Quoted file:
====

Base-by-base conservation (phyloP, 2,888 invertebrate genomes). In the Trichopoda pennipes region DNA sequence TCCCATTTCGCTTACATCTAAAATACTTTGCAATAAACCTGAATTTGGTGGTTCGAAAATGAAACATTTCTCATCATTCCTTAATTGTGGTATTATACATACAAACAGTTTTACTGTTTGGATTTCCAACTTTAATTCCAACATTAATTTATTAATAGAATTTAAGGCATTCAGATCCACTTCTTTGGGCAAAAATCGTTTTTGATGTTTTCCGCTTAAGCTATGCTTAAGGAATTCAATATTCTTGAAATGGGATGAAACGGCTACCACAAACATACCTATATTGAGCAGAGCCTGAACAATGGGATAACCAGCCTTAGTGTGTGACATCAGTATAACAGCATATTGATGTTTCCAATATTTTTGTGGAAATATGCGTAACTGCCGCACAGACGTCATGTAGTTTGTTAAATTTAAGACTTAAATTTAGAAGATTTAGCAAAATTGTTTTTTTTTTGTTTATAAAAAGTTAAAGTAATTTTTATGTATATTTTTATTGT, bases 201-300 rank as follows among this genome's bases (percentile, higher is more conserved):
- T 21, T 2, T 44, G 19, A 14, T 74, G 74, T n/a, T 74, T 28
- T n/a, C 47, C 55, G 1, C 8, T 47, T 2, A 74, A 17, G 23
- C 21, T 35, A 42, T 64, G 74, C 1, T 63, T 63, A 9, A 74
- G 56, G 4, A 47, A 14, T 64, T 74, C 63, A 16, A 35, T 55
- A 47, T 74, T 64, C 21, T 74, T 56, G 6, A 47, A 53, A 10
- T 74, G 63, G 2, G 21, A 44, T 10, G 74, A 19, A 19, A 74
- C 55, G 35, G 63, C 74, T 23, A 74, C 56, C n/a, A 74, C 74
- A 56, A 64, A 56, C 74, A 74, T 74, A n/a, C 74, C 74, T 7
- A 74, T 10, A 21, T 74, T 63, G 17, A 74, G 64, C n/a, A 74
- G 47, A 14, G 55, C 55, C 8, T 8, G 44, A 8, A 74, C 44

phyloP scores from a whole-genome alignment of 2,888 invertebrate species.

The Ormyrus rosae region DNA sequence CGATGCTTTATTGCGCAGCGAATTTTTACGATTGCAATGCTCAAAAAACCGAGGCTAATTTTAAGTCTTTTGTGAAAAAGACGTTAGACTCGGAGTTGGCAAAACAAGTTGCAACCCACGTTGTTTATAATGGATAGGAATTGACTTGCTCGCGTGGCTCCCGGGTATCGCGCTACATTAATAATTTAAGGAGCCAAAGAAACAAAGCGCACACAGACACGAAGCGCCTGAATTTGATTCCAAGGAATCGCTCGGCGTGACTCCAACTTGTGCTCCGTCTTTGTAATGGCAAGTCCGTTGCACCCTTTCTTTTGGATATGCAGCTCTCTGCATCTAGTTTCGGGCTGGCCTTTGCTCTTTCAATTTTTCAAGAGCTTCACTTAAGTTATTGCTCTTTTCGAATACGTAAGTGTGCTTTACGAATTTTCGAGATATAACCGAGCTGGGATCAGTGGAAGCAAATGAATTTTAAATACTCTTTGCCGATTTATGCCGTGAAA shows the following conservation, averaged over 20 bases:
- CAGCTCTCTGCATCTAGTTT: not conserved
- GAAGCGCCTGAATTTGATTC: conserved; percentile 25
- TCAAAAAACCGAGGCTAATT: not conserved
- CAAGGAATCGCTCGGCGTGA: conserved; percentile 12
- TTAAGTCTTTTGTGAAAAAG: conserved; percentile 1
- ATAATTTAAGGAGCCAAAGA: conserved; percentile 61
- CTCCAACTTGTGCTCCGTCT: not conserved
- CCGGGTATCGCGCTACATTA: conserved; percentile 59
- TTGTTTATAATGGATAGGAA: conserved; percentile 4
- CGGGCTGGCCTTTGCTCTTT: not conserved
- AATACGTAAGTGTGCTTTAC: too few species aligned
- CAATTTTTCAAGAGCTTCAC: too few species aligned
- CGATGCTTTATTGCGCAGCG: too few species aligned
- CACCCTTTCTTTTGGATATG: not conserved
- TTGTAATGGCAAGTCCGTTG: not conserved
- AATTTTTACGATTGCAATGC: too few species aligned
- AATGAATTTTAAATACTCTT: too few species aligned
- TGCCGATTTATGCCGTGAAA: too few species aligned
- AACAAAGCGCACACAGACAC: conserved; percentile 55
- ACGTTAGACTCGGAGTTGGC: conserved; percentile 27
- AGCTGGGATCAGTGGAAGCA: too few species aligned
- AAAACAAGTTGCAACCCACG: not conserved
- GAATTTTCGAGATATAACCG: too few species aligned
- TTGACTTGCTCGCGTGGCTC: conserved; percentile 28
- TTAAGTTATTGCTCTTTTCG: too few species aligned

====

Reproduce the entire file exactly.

Base-by-base conservation (phyloP, 2,888 invertebrate genomes). In the Trichopoda pennipes region DNA sequence TCCCATTTCGCTTACATCTAAAATACTTTGCAATAAACCTGAATTTGGTGGTTCGAAAATGAAACATTTCTCATCATTCCTTAATTGTGGTATTATACATACAAACAGTTTTACTGTTTGGATTTCCAACTTTAATTCCAACATTAATTTATTAATAGAATTTAAGGCATTCAGATCCACTTCTTTGGGCAAAAATCGTTTTTGATGTTTTCCGCTTAAGCTATGCTTAAGGAATTCAATATTCTTGAAATGGGATGAAACGGCTACCACAAACATACCTATATTGAGCAGAGCCTGAACAATGGGATAACCAGCCTTAGTGTGTGACATCAGTATAACAGCATATTGATGTTTCCAATATTTTTGTGGAAATATGCGTAACTGCCGCACAGACGTCATGTAGTTTGTTAAATTTAAGACTTAAATTTAGAAGATTTAGCAAAATTGTTTTTTTTTTGTTTATAAAAAGTTAAAGTAATTTTTATGTATATTTTTATTGT, bases 201-300 rank as follows among this genome's bases (percentile, higher is more conserved):
- T 21, T 2, T 44, G 19, A 14, T 74, G 74, T n/a, T 74, T 28
- T n/a, C 47, C 55, G 1, C 8, T 47, T 2, A 74, A 17, G 23
- C 21, T 35, A 42, T 64, G 74, C 1, T 63, T 63, A 9, A 74
- G 56, G 4, A 47, A 14, T 64, T 74, C 63, A 16, A 35, T 55
- A 47, T 74, T 64, C 21, T 74, T 56, G 6, A 47, A 53, A 10
- T 74, G 63, G 2, G 21, A 44, T 10, G 74, A 19, A 19, A 74
- C 55, G 35, G 63, C 74, T 23, A 74, C 56, C n/a, A 74, C 74
- A 56, A 64, A 56, C 74, A 74, T 74, A n/a, C 74, C 74, T 7
- A 74, T 10, A 21, T 74, T 63, G 17, A 74, G 64, C n/a, A 74
- G 47, A 14, G 55, C 55, C 8, T 8, G 44, A 8, A 74, C 44

phyloP scores from a whole-genome alignment of 2,888 invertebrate species.

The Ormyrus rosae region DNA sequence CGATGCTTTATTGCGCAGCGAATTTTTACGATTGCAATGCTCAAAAAACCGAGGCTAATTTTAAGTCTTTTGTGAAAAAGACGTTAGACTCGGAGTTGGCAAAACAAGTTGCAACCCACGTTGTTTATAATGGATAGGAATTGACTTGCTCGCGTGGCTCCCGGGTATCGCGCTACATTAATAATTTAAGGAGCCAAAGAAACAAAGCGCACACAGACACGAAGCGCCTGAATTTGATTCCAAGGAATCGCTCGGCGTGACTCCAACTTGTGCTCCGTCTTTGTAATGGCAAGTCCGTTGCACCCTTTCTTTTGGATATGCAGCTCTCTGCATCTAGTTTCGGGCTGGCCTTTGCTCTTTCAATTTTTCAAGAGCTTCACTTAAGTTATTGCTCTTTTCGAATACGTAAGTGTGCTTTACGAATTTTCGAGATATAACCGAGCTGGGATCAGTGGAAGCAAATGAATTTTAAATACTCTTTGCCGATTTATGCCGTGAAA shows the following conservation, averaged over 20 bases:
- CAGCTCTCTGCATCTAGTTT: not conserved
- GAAGCGCCTGAATTTGATTC: conserved; percentile 25
- TCAAAAAACCGAGGCTAATT: not conserved
- CAAGGAATCGCTCGGCGTGA: conserved; percentile 12
- TTAAGTCTTTTGTGAAAAAG: conserved; percentile 1
- ATAATTTAAGGAGCCAAAGA: conserved; percentile 61
- CTCCAACTTGTGCTCCGTCT: not conserved
- CCGGGTATCGCGCTACATTA: conserved; percentile 59
- TTGTTTATAATGGATAGGAA: conserved; percentile 4
- CGGGCTGGCCTTTGCTCTTT: not conserved
- AATACGTAAGTGTGCTTTAC: too few species aligned
- CAATTTTTCAAGAGCTTCAC: too few species aligned
- CGATGCTTTATTGCGCAGCG: too few species aligned
- CACCCTTTCTTTTGGATATG: not conserved
- TTGTAATGGCAAGTCCGTTG: not conserved
- AATTTTTACGATTGCAATGC: too few species aligned
- AATGAATTTTAAATACTCTT: too few species aligned
- TGCCGATTTATGCCGTGAAA: too few species aligned
- AACAAAGCGCACACAGACAC: conserved; percentile 55
- ACGTTAGACTCGGAGTTGGC: conserved; percentile 27
- AGCTGGGATCAGTGGAAGCA: too few species aligned
- AAAACAAGTTGCAACCCACG: not conserved
- GAATTTTCGAGATATAACCG: too few species aligned
- TTGACTTGCTCGCGTGGCTC: conserved; percentile 28
- TTAAGTTATTGCTCTTTTCG: too few species aligned